electronic payments research report 2007

What is the dollar volume for different types of electronic payments including debit cards, ACH, and credit cards? Useful research paper for companies examining their payment processing systems and how they might want to grow, expand, or change their current payment options to customers. This report details the methodology and findings of the 2007 Electronic Payments Study (2007 EP study) and includes the number and value of electronic payment transactions originating in the United States for the year 2006.

The 2007 EP study is part of an ongoing effort by the Federal Reserve System to measure and analyze trends in noncash payments in the United States. In 2001, the Federal Reserve System undertook the Retail Payments Research Project to estimate the annual number and value of retail payments in the United States.

Three studies were performed that year: the Electronic Payment Instruments Study (2001 EP study), the Depository Financial Institution Check Study (2001 DI study), and the Check Sample Study (2001 CS study). In 2004, the EP and DI studies were repeated in order to track shifts in payments numbers and values. The 2007 Federal Reserve Payments Study repeats the efforts of the 2001 and 2004 studies. As in 2001, the 2007 Federal Reserve Payments Study consists of three studies: the Electronic Payments Study (2007 EP study), the Depository Institutions Payments Study (2007 DI study), and the Check Sample Study (2007 CS study).
The 2007 EP study looked at “core” electronic payment instruments and at prepaid cards. The core study produced estimates of the transaction number and dollar value of the established payment types: debit cards, credit cards, Automated Clearing House (ACH), and electronic benefits transfers (EBTs). Like previous EP studies, it also looked at emerging payments.
The prepaid card study looked at prepaid cards. In the previous EP studies, prepaid cards were discussed as part of the emerging payments section. In the 2007 EP study, data on prepaid cards were formally collected, and estimates of the transaction number and dollar value were included in recognition of their growing importance. Responses, however, were relatively low.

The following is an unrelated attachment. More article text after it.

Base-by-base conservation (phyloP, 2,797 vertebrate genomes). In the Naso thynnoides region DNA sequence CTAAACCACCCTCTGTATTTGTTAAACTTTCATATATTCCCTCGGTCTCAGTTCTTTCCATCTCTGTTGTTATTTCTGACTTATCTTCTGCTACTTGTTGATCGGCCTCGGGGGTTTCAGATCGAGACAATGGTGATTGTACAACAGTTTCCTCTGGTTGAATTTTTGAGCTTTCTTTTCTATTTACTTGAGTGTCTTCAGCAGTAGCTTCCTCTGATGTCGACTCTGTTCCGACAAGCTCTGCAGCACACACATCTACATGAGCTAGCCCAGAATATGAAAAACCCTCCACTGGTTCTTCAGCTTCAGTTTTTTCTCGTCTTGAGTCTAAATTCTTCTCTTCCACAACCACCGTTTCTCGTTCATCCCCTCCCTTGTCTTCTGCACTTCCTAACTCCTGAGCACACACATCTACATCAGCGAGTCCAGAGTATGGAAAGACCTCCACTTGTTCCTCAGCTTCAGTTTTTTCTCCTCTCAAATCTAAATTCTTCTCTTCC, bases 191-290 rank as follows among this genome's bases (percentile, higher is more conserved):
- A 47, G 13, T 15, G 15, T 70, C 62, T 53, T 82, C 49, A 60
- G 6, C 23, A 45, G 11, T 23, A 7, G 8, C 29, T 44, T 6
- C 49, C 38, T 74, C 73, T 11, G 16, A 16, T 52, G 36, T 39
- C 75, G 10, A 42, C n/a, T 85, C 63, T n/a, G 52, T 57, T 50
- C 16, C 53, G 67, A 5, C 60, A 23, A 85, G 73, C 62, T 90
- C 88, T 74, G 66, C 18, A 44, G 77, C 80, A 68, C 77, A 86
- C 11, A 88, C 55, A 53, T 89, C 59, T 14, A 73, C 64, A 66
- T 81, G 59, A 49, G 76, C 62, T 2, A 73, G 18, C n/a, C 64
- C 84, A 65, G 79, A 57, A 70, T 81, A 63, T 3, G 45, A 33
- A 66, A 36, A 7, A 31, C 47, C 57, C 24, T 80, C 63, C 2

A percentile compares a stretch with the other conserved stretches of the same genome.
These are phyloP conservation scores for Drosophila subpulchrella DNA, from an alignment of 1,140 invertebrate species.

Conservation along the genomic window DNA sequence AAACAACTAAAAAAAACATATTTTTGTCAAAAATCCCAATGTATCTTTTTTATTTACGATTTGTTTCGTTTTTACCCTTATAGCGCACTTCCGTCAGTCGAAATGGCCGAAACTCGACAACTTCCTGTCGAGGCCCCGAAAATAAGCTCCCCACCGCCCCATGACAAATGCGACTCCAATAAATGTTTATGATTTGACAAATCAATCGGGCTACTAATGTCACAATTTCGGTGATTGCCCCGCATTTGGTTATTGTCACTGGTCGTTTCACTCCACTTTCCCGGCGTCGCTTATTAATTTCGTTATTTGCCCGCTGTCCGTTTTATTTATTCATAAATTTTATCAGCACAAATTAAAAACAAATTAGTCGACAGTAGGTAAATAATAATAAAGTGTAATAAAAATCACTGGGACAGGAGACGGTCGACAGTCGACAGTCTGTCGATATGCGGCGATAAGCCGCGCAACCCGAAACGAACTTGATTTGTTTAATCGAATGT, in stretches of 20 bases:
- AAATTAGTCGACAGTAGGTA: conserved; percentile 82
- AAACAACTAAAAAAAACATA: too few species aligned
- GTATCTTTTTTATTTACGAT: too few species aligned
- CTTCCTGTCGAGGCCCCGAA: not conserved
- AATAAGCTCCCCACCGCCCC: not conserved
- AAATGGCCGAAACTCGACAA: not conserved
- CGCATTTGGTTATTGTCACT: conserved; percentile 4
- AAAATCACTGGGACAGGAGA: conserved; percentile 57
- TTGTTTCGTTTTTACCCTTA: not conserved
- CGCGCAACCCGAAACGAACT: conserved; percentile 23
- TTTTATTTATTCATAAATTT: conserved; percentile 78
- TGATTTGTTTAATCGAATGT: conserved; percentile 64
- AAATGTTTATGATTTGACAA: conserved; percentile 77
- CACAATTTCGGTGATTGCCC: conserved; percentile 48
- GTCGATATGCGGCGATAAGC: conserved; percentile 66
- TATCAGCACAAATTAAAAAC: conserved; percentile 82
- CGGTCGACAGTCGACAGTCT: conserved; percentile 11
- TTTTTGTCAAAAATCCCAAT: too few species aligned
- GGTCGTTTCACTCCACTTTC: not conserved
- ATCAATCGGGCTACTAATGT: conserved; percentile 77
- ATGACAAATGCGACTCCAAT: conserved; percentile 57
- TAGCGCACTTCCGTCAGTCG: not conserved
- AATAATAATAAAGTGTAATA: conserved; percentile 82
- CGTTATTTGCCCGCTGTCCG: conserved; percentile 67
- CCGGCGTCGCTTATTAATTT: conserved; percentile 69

2007 Electronic Payments Study (PDF download)

Despite 40 Percent Growth in 2007, PINless Debit Still Takes Small Share of Overall Transactions

New TowerGroup Research Examines Obstacles to Success of Alternate Payment
Mechanism

NEEDHAM, Mass., Sept. 11 /PRNewswire/ — In the mid-1990s, the electronic funds transfer (EFT) networks debuted PINless debit, or PINless bill payment, as a new, low-risk way for billers to collect payments from consumers. New research from TowerGroup estimates that PINless debit bill payment volume in 2007 will be at least 40 percent higher than in 2006. However, various obstacles to its adoption will cause PINless debit to remain a small percentage of overall bill payments (0.45 percent).

PINless debit allows consumers to pay bills through a remote channel by entering their debit card number without the personal identification number (PIN). Since its introduction, transaction volume has grown steadily as billers and their customers explore this alternative. However, adoption of PINless debit continues to face many challenges, including: inconsistency in industries eligible for participation; functionality; and card eligibility.

PINless debit offers benefits to billers that “split the difference” between credit cards and ACH debits. PINless debit, like credit cards, provides guaranteed funds. ACH does not. However, PINless debit does not have the higher fee structure associated with credit cards. PINless debit can be used to pay bills for which credit cards as a payment method are simply precluded, such as credit card invoices themselves. It is also an
additional method to increase overall adoption of electronic payments, a common goal for billers and suppliers in the bill payment value chain.

The new research report, titled “PINless Debit: Finally Taking Off or Headed for a Crash Landing,” by Jennifer Roth, a senior analyst in the Global Payments practice at TowerGroup, identifies the challenges related to PINless debit bill payment, the methods for overcoming these obstacles, and the durability of PINless debit as an alternate payment method.

At TowerGroup, Roth’s research focuses on electronic bill and invoice presentment and payment, including the Internet environment and otherchannels in which it can be delivered. She also examines consumer funds transfer, remittance processing, and the domestic electronic funds transfer networks supporting payment processing infrastructures.

About TowerGroup: TowerGroup is the leading research and advisory services firm focused exclusively on the financial services industry. A respected source for trusted information and advice, TowerGroup brings many of the world’s leading financial institutions, technology companies, and professional services firms a deeper understanding of the business and technology issues impacting their organizations. Headquartered near Boston in Needham, Massachusetts, and with offices in North America and Europe, TowerGroup serves a global client base.